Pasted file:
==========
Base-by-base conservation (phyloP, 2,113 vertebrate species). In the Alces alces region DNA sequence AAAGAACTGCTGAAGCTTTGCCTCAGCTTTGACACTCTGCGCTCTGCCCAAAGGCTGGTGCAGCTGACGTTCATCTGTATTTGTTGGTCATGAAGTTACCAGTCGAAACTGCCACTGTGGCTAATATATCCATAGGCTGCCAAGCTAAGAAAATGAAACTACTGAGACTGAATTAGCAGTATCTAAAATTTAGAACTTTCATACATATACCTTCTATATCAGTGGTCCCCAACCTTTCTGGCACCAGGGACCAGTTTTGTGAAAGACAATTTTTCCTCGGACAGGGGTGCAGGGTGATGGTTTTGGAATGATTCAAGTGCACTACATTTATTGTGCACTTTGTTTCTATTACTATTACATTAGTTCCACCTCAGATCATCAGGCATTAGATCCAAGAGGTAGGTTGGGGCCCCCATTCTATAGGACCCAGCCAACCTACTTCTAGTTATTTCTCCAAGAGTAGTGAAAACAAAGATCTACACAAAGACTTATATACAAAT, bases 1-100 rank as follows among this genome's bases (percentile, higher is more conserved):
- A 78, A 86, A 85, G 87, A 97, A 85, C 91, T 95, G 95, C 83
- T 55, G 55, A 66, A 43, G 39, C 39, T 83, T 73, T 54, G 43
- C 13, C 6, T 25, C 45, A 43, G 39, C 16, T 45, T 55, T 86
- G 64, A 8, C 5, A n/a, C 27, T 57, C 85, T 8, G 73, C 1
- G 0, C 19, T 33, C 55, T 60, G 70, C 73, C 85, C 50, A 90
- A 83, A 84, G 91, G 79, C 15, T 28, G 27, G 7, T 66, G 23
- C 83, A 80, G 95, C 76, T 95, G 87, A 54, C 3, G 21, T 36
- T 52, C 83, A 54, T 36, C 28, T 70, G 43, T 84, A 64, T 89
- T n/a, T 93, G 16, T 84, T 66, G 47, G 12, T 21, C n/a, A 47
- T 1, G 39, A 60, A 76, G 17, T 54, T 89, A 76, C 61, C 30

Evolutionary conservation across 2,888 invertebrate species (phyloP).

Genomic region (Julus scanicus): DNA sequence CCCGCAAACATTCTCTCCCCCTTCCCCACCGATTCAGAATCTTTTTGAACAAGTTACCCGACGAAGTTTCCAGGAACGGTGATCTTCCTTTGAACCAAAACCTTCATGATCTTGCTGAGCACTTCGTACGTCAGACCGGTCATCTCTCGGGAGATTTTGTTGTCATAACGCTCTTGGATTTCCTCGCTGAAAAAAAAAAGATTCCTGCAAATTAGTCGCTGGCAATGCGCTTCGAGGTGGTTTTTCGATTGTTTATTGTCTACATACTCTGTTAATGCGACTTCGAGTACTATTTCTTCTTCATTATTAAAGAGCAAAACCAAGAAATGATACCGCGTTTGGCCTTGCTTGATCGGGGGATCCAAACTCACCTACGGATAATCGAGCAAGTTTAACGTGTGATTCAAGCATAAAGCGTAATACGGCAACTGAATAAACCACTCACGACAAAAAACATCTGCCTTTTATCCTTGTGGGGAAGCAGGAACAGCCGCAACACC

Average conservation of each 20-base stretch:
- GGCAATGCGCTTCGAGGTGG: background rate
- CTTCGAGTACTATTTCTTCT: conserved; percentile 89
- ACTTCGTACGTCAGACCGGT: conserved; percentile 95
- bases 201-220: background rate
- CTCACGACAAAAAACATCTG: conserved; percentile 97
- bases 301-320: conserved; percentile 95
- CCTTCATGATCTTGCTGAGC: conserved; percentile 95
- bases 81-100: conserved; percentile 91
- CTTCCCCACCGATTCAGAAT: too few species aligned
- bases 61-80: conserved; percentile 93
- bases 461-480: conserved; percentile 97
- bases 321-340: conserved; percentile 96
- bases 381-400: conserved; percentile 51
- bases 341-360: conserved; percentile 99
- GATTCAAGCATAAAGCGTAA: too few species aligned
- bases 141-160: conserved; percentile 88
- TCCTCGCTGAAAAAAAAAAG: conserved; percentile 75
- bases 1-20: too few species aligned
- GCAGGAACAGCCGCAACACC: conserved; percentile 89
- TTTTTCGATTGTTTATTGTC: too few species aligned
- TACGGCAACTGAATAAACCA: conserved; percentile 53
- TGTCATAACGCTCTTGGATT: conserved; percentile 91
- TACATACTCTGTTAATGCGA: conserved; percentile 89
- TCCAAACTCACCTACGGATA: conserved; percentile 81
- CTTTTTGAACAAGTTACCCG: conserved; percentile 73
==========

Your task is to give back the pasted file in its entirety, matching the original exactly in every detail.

Base-by-base conservation (phyloP, 2,113 vertebrate species). In the Alces alces region DNA sequence AAAGAACTGCTGAAGCTTTGCCTCAGCTTTGACACTCTGCGCTCTGCCCAAAGGCTGGTGCAGCTGACGTTCATCTGTATTTGTTGGTCATGAAGTTACCAGTCGAAACTGCCACTGTGGCTAATATATCCATAGGCTGCCAAGCTAAGAAAATGAAACTACTGAGACTGAATTAGCAGTATCTAAAATTTAGAACTTTCATACATATACCTTCTATATCAGTGGTCCCCAACCTTTCTGGCACCAGGGACCAGTTTTGTGAAAGACAATTTTTCCTCGGACAGGGGTGCAGGGTGATGGTTTTGGAATGATTCAAGTGCACTACATTTATTGTGCACTTTGTTTCTATTACTATTACATTAGTTCCACCTCAGATCATCAGGCATTAGATCCAAGAGGTAGGTTGGGGCCCCCATTCTATAGGACCCAGCCAACCTACTTCTAGTTATTTCTCCAAGAGTAGTGAAAACAAAGATCTACACAAAGACTTATATACAAAT, bases 1-100 rank as follows among this genome's bases (percentile, higher is more conserved):
- A 78, A 86, A 85, G 87, A 97, A 85, C 91, T 95, G 95, C 83
- T 55, G 55, A 66, A 43, G 39, C 39, T 83, T 73, T 54, G 43
- C 13, C 6, T 25, C 45, A 43, G 39, C 16, T 45, T 55, T 86
- G 64, A 8, C 5, A n/a, C 27, T 57, C 85, T 8, G 73, C 1
- G 0, C 19, T 33, C 55, T 60, G 70, C 73, C 85, C 50, A 90
- A 83, A 84, G 91, G 79, C 15, T 28, G 27, G 7, T 66, G 23
- C 83, A 80, G 95, C 76, T 95, G 87, A 54, C 3, G 21, T 36
- T 52, C 83, A 54, T 36, C 28, T 70, G 43, T 84, A 64, T 89
- T n/a, T 93, G 16, T 84, T 66, G 47, G 12, T 21, C n/a, A 47
- T 1, G 39, A 60, A 76, G 17, T 54, T 89, A 76, C 61, C 30

Evolutionary conservation across 2,888 invertebrate species (phyloP).

Genomic region (Julus scanicus): DNA sequence CCCGCAAACATTCTCTCCCCCTTCCCCACCGATTCAGAATCTTTTTGAACAAGTTACCCGACGAAGTTTCCAGGAACGGTGATCTTCCTTTGAACCAAAACCTTCATGATCTTGCTGAGCACTTCGTACGTCAGACCGGTCATCTCTCGGGAGATTTTGTTGTCATAACGCTCTTGGATTTCCTCGCTGAAAAAAAAAAGATTCCTGCAAATTAGTCGCTGGCAATGCGCTTCGAGGTGGTTTTTCGATTGTTTATTGTCTACATACTCTGTTAATGCGACTTCGAGTACTATTTCTTCTTCATTATTAAAGAGCAAAACCAAGAAATGATACCGCGTTTGGCCTTGCTTGATCGGGGGATCCAAACTCACCTACGGATAATCGAGCAAGTTTAACGTGTGATTCAAGCATAAAGCGTAATACGGCAACTGAATAAACCACTCACGACAAAAAACATCTGCCTTTTATCCTTGTGGGGAAGCAGGAACAGCCGCAACACC

Average conservation of each 20-base stretch:
- GGCAATGCGCTTCGAGGTGG: background rate
- CTTCGAGTACTATTTCTTCT: conserved; percentile 89
- ACTTCGTACGTCAGACCGGT: conserved; percentile 95
- bases 201-220: background rate
- CTCACGACAAAAAACATCTG: conserved; percentile 97
- bases 301-320: conserved; percentile 95
- CCTTCATGATCTTGCTGAGC: conserved; percentile 95
- bases 81-100: conserved; percentile 91
- CTTCCCCACCGATTCAGAAT: too few species aligned
- bases 61-80: conserved; percentile 93
- bases 461-480: conserved; percentile 97
- bases 321-340: conserved; percentile 96
- bases 381-400: conserved; percentile 51
- bases 341-360: conserved; percentile 99
- GATTCAAGCATAAAGCGTAA: too few species aligned
- bases 141-160: conserved; percentile 88
- TCCTCGCTGAAAAAAAAAAG: conserved; percentile 75
- bases 1-20: too few species aligned
- GCAGGAACAGCCGCAACACC: conserved; percentile 89
- TTTTTCGATTGTTTATTGTC: too few species aligned
- TACGGCAACTGAATAAACCA: conserved; percentile 53
- TGTCATAACGCTCTTGGATT: conserved; percentile 91
- TACATACTCTGTTAATGCGA: conserved; percentile 89
- TCCAAACTCACCTACGGATA: conserved; percentile 81
- CTTTTTGAACAAGTTACCCG: conserved; percentile 73